applications per GUI control. But this allows them to avoid truly
dabbling in OO. Now they get stuck - great reticence to 'expand' on what
the templates allow. For example you want to change which icons are
displayed in a Treeeview. Can't do it by accessing Public methods.
Achievable by sub-classing - but they shudder at super and sub-classing.

Meanwhile of course the above two compilers provide a link to dotNet and
VB, C# whatever. Given that Visual Studio look-and-feel and a Treeview
of methods per class you are coding - suddenly the light begins to
shine. Next question, why stick with COBOL - go dotNet!

Hindsight - but way back around early eighties - if COBOL had taken note
of what the Xerox PARC team were doing - the world could be known as
COBOL/Smalltalk. Perhaps the foundation stone for the Bellingham
University may have have been laid. Sadly, James Gosling might still be
up here in Calgary twiddling this thumbs. :-)

Jimmy
Jun 14 '06 #5
I don't know about the future but I've just done a test now and Java ran
a lot faster then .NET. If you wanna test yourself just do the
following: Create a simple GUI with a text area and a button. On a
button click event put the following code:

JAVA

String st = "a";
for (int i = 0; i < 30000; i++ ) {
textArea.setText(st);
st += "a";
}
System.exit(0);

C#
string st = "a";
for (int i = 0; i < 30000; i++ ) {
textArea.Text = st;
st +="a";
}
this.Close();

The results I got executing this code, on the same machine, were:

Java, executed in 1 minut and ~40 seconds, used near to 30 MB of RAM.

C# .NET, didn't finished executing in more than 5 minuts, so I ended it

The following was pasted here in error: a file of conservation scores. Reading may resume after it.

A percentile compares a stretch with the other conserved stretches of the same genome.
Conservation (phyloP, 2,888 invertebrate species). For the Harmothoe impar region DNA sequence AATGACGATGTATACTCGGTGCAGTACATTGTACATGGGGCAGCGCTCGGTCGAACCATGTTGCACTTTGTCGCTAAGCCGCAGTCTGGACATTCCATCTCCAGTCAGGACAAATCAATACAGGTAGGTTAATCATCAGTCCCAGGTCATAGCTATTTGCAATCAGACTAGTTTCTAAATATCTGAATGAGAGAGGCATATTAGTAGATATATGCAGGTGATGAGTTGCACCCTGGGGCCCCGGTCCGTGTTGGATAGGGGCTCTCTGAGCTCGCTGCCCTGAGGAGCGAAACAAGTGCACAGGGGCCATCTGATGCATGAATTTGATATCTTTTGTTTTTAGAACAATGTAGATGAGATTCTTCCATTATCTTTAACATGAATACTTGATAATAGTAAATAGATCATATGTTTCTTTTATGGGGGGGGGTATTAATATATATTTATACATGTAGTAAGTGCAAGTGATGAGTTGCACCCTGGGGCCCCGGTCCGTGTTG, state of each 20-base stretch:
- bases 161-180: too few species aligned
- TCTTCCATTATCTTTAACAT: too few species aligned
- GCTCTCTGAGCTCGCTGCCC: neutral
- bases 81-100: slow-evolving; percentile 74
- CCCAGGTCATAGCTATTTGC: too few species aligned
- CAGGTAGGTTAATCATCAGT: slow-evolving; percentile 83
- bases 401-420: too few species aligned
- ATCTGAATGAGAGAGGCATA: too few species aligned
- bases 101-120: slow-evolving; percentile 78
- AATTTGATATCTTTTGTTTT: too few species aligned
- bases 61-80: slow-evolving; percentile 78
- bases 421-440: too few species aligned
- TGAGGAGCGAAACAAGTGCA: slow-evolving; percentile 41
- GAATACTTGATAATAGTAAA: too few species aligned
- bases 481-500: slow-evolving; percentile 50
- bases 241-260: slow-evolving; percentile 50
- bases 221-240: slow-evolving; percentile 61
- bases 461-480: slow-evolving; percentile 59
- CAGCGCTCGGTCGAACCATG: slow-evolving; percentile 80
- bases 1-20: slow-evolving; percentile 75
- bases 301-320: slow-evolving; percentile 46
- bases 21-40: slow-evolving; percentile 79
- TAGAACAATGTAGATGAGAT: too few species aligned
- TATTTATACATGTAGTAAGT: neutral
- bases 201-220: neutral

by force. Used near to 10 MB of RAM during this time.

I don't know what you might think, but for mem Java performed a lot
better even though it used more RAM.

The Versions used ware: JVM 1.5.0_07
.NET 2.0 (Visual C# Express 2005)
Jun 25 '06 #6
On Sat, 24 Jun 2006 22:55:05 -0500, Scirious <sc******@scirious.com>
wrote:
I don't know about the future but I've just done a test now and Java ran
a lot faster then .NET. If you wanna test yourself just do the
following: Create a simple GUI with a text area and a button. On a
button click event put the following code:

JAVA

String st = "a";
for (int i = 0; i < 30000; i++ ) {
textArea.setText(st);
st += "a";
}
System.exit(0);

C#
string st = "a";
for (int i = 0; i < 30000; i++ ) {
textArea.Text = st;
st +="a";
}
this.Close();


I cannot speak for the optimal way in Java, but in C# this is an
extremely poor way to implement string concatenation. All but the
most inexperienced C# developer would use an instance of the
StringBuilder class to do string concatenation in a loop. The String
type has some other advantages in .Net but concatenation is not one of
them. I think you'll find the results quite a bit speedier, it would
be interesting to know how the results compare to Java. Also be sure
that when you test C# code you are compiling to Release rather than
Debug and that you have appropriate optimizations turned on.

As always, the effectiveness of the software often has more to do with
the programmers proficiency level in the language he is using rather
than some dependency on the language itself. About 7-8 years ago
there was some sort of VB versus C++ competition, and essentially the
outcome was that a well-seasoned VB programmer could write an
application that ran circles around an equivilent app produced by an
average C++ developer.

Jun 25 '06 #7
Both are poor programming in their respective languages. Java also has
the StringBuilder class that is a lot better to use concatenation. The
code would be the folloing for the optimal usage:

Java:

StringBuilder sb = new StringBuilder("a");
for (int i = 0; i < 30000; i++) {
sb.append("a");
}
textArea.setText(sb.toString());

C#

StringBuilder sb = new StringBuilder("a");
for (int i = 0; i < 30000; i++) {
sb.Append("a");
}

textArea.Text = sb.ToString();

With the code above both run so fast that I can't measure with the
resources Ihave. However, notice that I put the toString()/ToString()
outside the loop.If I set the text of the textarea inside the loop with